Courier News

Report: Minorities Struggle To Get Homeowners Insurance

Courier News — Wednesday, February 11, 2004

TRENTON — Homeowners insurance is difficult to find and hard to afford for minorities living in cities, says a report issued Tuesday by New Jersey Citizen Action that accuses insurers of redlining. Just 41 percent of insurance agents surveyed in Asbury Park, Camden, Newark and Trenton said insurance companies write policies in their city, said Citizen Action, the consumer watchdog. Just one of seven agents in Camden writes private policies, it said.

Redlining describes a practice in which lenders or insurers don't conduct business -- whether approving mortgages or offering automobile or homeowners insurance -- in urban areas populated by minority or low-income residents.

Redlining is illegal, but insurers do discriminate based on risk. Because auto thefts and burglary are more common in urban areas, there are an increased number of claims against insurance policies.

Affordability is primarily an issue for Hispanic homeowners. Their insurance costs an average of $770, compared with $430 to $465 for other groups, a disparity only partially explained by Hispanics buying larger homes at higher prices.

"It seems to me it's a big problem," said Daniel Jara, president of the Statewide Hispanic Chamber of Commerce. "It's impeding Latinos, for example, from achieving the American dream of buying their home."

The allegations lodged by Citizen Action are serious, said Magdalena Padilla, president of the Insurance Council of New Jersey, whose members write 72 percent of homeowners insurance policies in the state. She wants to read the study.

"One of the things that concerns is that we be very careful when we start making generalized statements about a large state when we're only looking at particular areas in a city," Padilla said.

Maura Caroselli, an organizer with Citizen Action, said the organization's report, which summarizes information from 245 homebuyers and 232 agents, was "only looking at the surface of the problem."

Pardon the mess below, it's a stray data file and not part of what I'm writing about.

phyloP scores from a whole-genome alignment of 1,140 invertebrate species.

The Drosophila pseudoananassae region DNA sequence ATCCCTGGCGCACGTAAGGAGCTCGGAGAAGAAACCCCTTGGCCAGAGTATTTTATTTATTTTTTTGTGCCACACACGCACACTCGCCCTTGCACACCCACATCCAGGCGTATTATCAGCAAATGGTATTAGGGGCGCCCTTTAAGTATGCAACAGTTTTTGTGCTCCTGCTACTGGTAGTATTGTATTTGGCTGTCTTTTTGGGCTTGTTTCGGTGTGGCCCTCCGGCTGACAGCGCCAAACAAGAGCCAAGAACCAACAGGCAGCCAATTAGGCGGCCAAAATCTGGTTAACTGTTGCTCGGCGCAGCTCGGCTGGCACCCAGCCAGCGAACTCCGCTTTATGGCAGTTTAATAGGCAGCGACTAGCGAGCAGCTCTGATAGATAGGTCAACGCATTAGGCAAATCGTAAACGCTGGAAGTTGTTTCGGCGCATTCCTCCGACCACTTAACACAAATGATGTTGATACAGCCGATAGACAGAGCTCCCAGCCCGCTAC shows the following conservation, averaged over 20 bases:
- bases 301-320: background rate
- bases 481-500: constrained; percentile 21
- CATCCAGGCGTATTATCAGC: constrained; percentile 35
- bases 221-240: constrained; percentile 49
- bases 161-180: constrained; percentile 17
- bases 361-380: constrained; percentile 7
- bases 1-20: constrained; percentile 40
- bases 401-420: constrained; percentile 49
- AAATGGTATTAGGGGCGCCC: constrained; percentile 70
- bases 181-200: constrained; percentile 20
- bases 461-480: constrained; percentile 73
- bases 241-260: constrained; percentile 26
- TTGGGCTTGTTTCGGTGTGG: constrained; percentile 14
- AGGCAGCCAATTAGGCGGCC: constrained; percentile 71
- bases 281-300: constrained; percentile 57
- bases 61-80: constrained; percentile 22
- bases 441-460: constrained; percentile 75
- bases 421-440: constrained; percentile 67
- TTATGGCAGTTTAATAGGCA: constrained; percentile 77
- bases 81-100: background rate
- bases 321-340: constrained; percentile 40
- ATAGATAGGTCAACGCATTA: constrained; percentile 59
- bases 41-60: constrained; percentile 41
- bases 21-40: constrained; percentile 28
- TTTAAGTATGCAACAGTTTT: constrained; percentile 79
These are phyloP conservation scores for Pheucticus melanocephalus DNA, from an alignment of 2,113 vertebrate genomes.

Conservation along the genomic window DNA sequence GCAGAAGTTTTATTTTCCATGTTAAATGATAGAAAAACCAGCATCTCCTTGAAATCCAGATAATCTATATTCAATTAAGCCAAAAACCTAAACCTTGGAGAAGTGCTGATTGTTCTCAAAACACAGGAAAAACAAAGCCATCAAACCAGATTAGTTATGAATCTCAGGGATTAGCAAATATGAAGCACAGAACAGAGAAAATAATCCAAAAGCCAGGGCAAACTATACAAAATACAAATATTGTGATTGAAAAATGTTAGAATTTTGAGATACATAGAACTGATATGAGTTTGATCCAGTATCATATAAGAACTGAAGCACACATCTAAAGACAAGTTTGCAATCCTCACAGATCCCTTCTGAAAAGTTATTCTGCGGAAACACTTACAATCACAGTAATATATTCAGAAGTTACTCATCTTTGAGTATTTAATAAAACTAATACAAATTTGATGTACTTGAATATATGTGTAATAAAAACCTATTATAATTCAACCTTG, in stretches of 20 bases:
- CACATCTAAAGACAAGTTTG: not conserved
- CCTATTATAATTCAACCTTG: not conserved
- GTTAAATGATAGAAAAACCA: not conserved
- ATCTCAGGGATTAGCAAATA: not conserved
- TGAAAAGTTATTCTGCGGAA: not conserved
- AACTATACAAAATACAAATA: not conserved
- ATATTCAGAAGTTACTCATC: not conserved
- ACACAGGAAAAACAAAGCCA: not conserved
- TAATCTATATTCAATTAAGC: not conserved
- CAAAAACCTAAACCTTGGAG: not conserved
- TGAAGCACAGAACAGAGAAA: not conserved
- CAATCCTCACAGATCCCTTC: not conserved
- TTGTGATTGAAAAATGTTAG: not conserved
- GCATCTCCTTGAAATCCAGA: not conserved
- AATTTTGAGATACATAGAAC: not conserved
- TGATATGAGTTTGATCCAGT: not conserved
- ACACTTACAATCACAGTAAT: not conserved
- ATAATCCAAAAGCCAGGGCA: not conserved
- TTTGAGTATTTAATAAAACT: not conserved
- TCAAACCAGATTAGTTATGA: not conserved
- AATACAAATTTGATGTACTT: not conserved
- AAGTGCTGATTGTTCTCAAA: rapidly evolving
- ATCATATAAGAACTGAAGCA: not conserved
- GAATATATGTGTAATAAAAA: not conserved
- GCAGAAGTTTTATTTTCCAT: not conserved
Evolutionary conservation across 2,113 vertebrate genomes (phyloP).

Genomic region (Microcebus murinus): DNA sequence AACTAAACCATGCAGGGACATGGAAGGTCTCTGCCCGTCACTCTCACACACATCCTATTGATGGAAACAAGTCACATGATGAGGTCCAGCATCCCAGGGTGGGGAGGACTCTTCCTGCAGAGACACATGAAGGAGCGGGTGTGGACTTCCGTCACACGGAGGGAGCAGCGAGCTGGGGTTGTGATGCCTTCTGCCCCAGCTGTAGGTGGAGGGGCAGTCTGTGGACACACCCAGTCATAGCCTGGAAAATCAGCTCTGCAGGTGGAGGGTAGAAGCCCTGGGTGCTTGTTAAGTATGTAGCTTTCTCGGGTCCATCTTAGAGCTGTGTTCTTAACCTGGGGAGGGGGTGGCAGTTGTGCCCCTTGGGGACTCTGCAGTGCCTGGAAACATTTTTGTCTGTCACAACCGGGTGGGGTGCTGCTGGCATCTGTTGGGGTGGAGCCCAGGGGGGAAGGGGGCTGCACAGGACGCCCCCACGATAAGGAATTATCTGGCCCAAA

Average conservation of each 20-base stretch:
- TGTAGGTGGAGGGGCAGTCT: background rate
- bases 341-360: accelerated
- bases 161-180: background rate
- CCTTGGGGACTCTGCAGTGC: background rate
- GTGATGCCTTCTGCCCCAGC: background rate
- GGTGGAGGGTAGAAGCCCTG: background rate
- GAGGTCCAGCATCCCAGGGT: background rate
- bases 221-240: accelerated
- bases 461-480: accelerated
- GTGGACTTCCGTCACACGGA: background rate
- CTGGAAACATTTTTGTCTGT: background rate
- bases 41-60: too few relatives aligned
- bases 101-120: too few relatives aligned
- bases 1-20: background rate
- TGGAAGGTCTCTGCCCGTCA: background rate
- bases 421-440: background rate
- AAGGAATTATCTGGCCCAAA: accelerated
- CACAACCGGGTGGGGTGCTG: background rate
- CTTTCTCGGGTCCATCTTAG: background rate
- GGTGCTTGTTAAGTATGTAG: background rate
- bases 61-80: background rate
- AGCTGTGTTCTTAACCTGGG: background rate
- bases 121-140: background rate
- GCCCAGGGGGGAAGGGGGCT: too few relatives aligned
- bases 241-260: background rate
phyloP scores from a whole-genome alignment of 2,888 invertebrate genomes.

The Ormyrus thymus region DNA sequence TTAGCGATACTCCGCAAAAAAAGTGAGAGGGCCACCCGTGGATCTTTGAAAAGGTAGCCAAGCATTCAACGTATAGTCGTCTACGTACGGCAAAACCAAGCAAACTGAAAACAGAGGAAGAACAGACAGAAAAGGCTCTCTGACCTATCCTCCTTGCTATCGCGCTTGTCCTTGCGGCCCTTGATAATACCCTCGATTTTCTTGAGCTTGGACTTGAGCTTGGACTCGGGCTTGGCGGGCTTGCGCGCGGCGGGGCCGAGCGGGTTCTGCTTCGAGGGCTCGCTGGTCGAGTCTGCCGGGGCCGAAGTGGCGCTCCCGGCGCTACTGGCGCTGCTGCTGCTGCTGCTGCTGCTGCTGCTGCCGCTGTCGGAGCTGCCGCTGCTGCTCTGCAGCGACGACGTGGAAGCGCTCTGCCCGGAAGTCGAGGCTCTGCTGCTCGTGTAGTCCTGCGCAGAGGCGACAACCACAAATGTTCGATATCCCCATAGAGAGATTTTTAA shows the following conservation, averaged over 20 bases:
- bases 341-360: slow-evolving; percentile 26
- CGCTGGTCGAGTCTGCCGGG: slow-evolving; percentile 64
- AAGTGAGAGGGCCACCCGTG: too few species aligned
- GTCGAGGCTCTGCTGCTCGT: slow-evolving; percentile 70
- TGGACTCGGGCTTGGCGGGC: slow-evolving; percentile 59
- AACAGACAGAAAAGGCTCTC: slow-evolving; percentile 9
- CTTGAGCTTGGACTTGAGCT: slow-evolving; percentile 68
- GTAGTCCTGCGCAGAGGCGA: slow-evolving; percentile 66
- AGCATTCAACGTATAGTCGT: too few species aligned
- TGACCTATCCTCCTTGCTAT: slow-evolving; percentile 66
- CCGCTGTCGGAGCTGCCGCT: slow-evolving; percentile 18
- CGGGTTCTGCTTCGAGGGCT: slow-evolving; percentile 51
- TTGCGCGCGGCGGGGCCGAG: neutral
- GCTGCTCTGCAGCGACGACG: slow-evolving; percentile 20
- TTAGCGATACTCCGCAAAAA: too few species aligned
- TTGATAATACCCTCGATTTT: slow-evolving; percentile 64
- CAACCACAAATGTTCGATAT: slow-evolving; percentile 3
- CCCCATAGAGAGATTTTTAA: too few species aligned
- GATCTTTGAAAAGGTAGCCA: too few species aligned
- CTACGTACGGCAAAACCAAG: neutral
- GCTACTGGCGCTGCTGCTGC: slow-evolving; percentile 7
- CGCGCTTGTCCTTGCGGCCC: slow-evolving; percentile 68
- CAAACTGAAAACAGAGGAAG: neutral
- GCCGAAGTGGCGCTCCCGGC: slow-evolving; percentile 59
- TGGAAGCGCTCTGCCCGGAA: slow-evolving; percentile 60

Citizen Action says the state needs a law such as one Massachusetts passed in 1996 that requires insurers to disclose where they do business and provides financial incentives to companies that insure in underserved areas.

"This problem actually cannot even be investigated or addressed in a real, thorough and serious way unless we have this insurance disclosure legislation, which would provide us with the information," Caroselli said.

Padilla objected to such a proposal on privacy grounds.

"That seems at first blush to raise some privacy issues. I don't know how many homeowners are going to want their private information released as part of a public document over to the Legislature, regardless of its purpose," Padilla said.

Insurance redlining is an issue similar to racial profiling and predatory lending, said the Rev. Reginald Jackson, executive director of the Black Ministers Council of New Jersey, who will press Gov. James E. McGreevey and lawmakers to act.

"There is no question, there is no debate, there is really no issue that redlining is taking place in the insurance industry," Jackson said. "Again we find that people of color, people of low and moderate income, are being victimized by an industry that is supposed to serve fairly all the citizens of the state."

Some insurers are unwilling to insure older, urban dwellings because the replacement cost exceeds the value of the home. Others refuse unless heating, plumbing and electrical systems are replaced to cut the risk of a fire.

"I think it's an assumption that in urban areas, it's a given that all the houses are old, that all the crime is high. That's an assumption that insurance companies give to justify, but it's not always based on fact," Jackson said.

The state last year established an Urban Insurance Task Force that is studying the availability of homeowners insurance, among other topics, said Mary Cozzolino, spokeswoman for the Department of Banking and Insurance.

Because mortgage companies won't lend for uninsured homes, homebuyers turn to the last resort, state sponsored New Jersey Insurance Underwriting Association and its FAIR (Fair Access to Insurance Requirements) Plan.

The FAIR Plan provides fire, wind and vandalism coverage at reasonable rates, but it doesn't cover theft coverage or personable liability coverage. Even FAIR could reject applicants for overcrowding or poor physical conditions of homes.

Marilyn Carpinteyro, a loan counselor with New Jersey Citizen Action, said insurance costs discourage minorities from buying homes. Homeownership rates are significantly lower among minority populations, Census 2000 statistics show.

Nearly 66 percent of New Jersey households are owned, rather than rented, including 40 percent of black households and 33 percent of Hispanic households, compared with 73 percent of white households.

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